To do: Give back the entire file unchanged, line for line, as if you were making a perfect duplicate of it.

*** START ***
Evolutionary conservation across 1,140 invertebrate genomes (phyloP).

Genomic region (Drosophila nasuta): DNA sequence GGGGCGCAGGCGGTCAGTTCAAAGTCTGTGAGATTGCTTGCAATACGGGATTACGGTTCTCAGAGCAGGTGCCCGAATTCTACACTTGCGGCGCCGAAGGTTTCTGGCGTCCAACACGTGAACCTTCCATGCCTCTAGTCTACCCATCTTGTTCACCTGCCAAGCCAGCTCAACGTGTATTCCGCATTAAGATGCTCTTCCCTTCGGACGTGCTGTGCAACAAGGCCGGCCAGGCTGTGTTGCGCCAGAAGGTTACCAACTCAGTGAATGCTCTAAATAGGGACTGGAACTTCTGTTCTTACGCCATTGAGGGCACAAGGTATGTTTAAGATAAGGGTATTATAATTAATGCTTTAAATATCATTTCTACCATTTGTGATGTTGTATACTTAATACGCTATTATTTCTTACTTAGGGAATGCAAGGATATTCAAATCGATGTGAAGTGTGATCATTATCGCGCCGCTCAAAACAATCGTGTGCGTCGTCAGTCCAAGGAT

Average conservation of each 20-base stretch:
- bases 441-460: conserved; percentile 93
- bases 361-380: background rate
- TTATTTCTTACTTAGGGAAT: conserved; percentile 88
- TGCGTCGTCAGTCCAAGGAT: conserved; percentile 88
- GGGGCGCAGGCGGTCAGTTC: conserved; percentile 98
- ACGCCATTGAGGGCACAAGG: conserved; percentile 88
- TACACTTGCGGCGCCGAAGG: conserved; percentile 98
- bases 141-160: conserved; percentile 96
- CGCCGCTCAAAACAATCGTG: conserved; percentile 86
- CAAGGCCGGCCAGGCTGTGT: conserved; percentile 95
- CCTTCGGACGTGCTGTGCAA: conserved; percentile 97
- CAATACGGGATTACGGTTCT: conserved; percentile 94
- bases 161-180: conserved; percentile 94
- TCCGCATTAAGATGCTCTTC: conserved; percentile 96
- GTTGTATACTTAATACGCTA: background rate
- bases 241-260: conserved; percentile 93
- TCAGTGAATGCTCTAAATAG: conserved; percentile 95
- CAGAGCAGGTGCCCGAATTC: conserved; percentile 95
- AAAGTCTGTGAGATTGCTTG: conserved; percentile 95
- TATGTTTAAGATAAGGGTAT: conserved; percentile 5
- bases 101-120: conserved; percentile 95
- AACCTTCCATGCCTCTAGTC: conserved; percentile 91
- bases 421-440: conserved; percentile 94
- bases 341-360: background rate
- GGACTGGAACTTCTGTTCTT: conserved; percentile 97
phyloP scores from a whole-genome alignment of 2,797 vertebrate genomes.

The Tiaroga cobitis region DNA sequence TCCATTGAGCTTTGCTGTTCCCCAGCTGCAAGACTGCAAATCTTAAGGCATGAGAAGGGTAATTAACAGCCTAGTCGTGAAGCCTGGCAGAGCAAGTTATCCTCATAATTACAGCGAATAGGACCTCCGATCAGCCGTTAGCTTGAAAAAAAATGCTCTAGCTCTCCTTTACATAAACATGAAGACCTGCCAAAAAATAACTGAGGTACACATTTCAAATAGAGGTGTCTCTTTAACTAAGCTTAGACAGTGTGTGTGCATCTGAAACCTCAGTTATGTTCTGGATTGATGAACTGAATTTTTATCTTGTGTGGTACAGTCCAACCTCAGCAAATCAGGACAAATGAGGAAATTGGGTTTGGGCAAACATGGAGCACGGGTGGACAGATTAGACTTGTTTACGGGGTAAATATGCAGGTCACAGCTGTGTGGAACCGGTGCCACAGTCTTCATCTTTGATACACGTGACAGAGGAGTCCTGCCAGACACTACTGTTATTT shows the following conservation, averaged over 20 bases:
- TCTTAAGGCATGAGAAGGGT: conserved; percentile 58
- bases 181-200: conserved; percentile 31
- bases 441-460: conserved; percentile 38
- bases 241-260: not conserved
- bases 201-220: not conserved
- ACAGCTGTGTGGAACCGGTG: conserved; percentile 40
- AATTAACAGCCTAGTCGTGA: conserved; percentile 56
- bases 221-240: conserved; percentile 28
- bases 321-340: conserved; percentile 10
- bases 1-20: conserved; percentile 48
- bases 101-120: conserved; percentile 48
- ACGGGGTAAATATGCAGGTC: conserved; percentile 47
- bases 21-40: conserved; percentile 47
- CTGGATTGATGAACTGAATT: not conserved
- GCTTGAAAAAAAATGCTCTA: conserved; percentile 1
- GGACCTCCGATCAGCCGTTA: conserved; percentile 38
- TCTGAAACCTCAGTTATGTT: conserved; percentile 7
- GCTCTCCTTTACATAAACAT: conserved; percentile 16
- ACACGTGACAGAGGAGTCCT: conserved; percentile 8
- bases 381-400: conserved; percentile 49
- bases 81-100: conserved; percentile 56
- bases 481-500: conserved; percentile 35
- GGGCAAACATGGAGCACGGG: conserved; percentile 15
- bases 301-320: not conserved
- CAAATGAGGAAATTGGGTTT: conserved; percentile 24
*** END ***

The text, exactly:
Evolutionary conservation across 1,140 invertebrate genomes (phyloP).

Genomic region (Drosophila nasuta): DNA sequence GGGGCGCAGGCGGTCAGTTCAAAGTCTGTGAGATTGCTTGCAATACGGGATTACGGTTCTCAGAGCAGGTGCCCGAATTCTACACTTGCGGCGCCGAAGGTTTCTGGCGTCCAACACGTGAACCTTCCATGCCTCTAGTCTACCCATCTTGTTCACCTGCCAAGCCAGCTCAACGTGTATTCCGCATTAAGATGCTCTTCCCTTCGGACGTGCTGTGCAACAAGGCCGGCCAGGCTGTGTTGCGCCAGAAGGTTACCAACTCAGTGAATGCTCTAAATAGGGACTGGAACTTCTGTTCTTACGCCATTGAGGGCACAAGGTATGTTTAAGATAAGGGTATTATAATTAATGCTTTAAATATCATTTCTACCATTTGTGATGTTGTATACTTAATACGCTATTATTTCTTACTTAGGGAATGCAAGGATATTCAAATCGATGTGAAGTGTGATCATTATCGCGCCGCTCAAAACAATCGTGTGCGTCGTCAGTCCAAGGAT

Average conservation of each 20-base stretch:
- bases 441-460: conserved; percentile 93
- bases 361-380: background rate
- TTATTTCTTACTTAGGGAAT: conserved; percentile 88
- TGCGTCGTCAGTCCAAGGAT: conserved; percentile 88
- GGGGCGCAGGCGGTCAGTTC: conserved; percentile 98
- ACGCCATTGAGGGCACAAGG: conserved; percentile 88
- TACACTTGCGGCGCCGAAGG: conserved; percentile 98
- bases 141-160: conserved; percentile 96
- CGCCGCTCAAAACAATCGTG: conserved; percentile 86
- CAAGGCCGGCCAGGCTGTGT: conserved; percentile 95
- CCTTCGGACGTGCTGTGCAA: conserved; percentile 97
- CAATACGGGATTACGGTTCT: conserved; percentile 94
- bases 161-180: conserved; percentile 94
- TCCGCATTAAGATGCTCTTC: conserved; percentile 96
- GTTGTATACTTAATACGCTA: background rate
- bases 241-260: conserved; percentile 93
- TCAGTGAATGCTCTAAATAG: conserved; percentile 95
- CAGAGCAGGTGCCCGAATTC: conserved; percentile 95
- AAAGTCTGTGAGATTGCTTG: conserved; percentile 95
- TATGTTTAAGATAAGGGTAT: conserved; percentile 5
- bases 101-120: conserved; percentile 95
- AACCTTCCATGCCTCTAGTC: conserved; percentile 91
- bases 421-440: conserved; percentile 94
- bases 341-360: background rate
- GGACTGGAACTTCTGTTCTT: conserved; percentile 97
phyloP scores from a whole-genome alignment of 2,797 vertebrate genomes.

The Tiaroga cobitis region DNA sequence TCCATTGAGCTTTGCTGTTCCCCAGCTGCAAGACTGCAAATCTTAAGGCATGAGAAGGGTAATTAACAGCCTAGTCGTGAAGCCTGGCAGAGCAAGTTATCCTCATAATTACAGCGAATAGGACCTCCGATCAGCCGTTAGCTTGAAAAAAAATGCTCTAGCTCTCCTTTACATAAACATGAAGACCTGCCAAAAAATAACTGAGGTACACATTTCAAATAGAGGTGTCTCTTTAACTAAGCTTAGACAGTGTGTGTGCATCTGAAACCTCAGTTATGTTCTGGATTGATGAACTGAATTTTTATCTTGTGTGGTACAGTCCAACCTCAGCAAATCAGGACAAATGAGGAAATTGGGTTTGGGCAAACATGGAGCACGGGTGGACAGATTAGACTTGTTTACGGGGTAAATATGCAGGTCACAGCTGTGTGGAACCGGTGCCACAGTCTTCATCTTTGATACACGTGACAGAGGAGTCCTGCCAGACACTACTGTTATTT shows the following conservation, averaged over 20 bases:
- TCTTAAGGCATGAGAAGGGT: conserved; percentile 58
- bases 181-200: conserved; percentile 31
- bases 441-460: conserved; percentile 38
- bases 241-260: not conserved
- bases 201-220: not conserved
- ACAGCTGTGTGGAACCGGTG: conserved; percentile 40
- AATTAACAGCCTAGTCGTGA: conserved; percentile 56
- bases 221-240: conserved; percentile 28
- bases 321-340: conserved; percentile 10
- bases 1-20: conserved; percentile 48
- bases 101-120: conserved; percentile 48
- ACGGGGTAAATATGCAGGTC: conserved; percentile 47
- bases 21-40: conserved; percentile 47
- CTGGATTGATGAACTGAATT: not conserved
- GCTTGAAAAAAAATGCTCTA: conserved; percentile 1
- GGACCTCCGATCAGCCGTTA: conserved; percentile 38
- TCTGAAACCTCAGTTATGTT: conserved; percentile 7
- GCTCTCCTTTACATAAACAT: conserved; percentile 16
- ACACGTGACAGAGGAGTCCT: conserved; percentile 8
- bases 381-400: conserved; percentile 49
- bases 81-100: conserved; percentile 56
- bases 481-500: conserved; percentile 35
- GGGCAAACATGGAGCACGGG: conserved; percentile 15
- bases 301-320: not conserved
- CAAATGAGGAAATTGGGTTT: conserved; percentile 24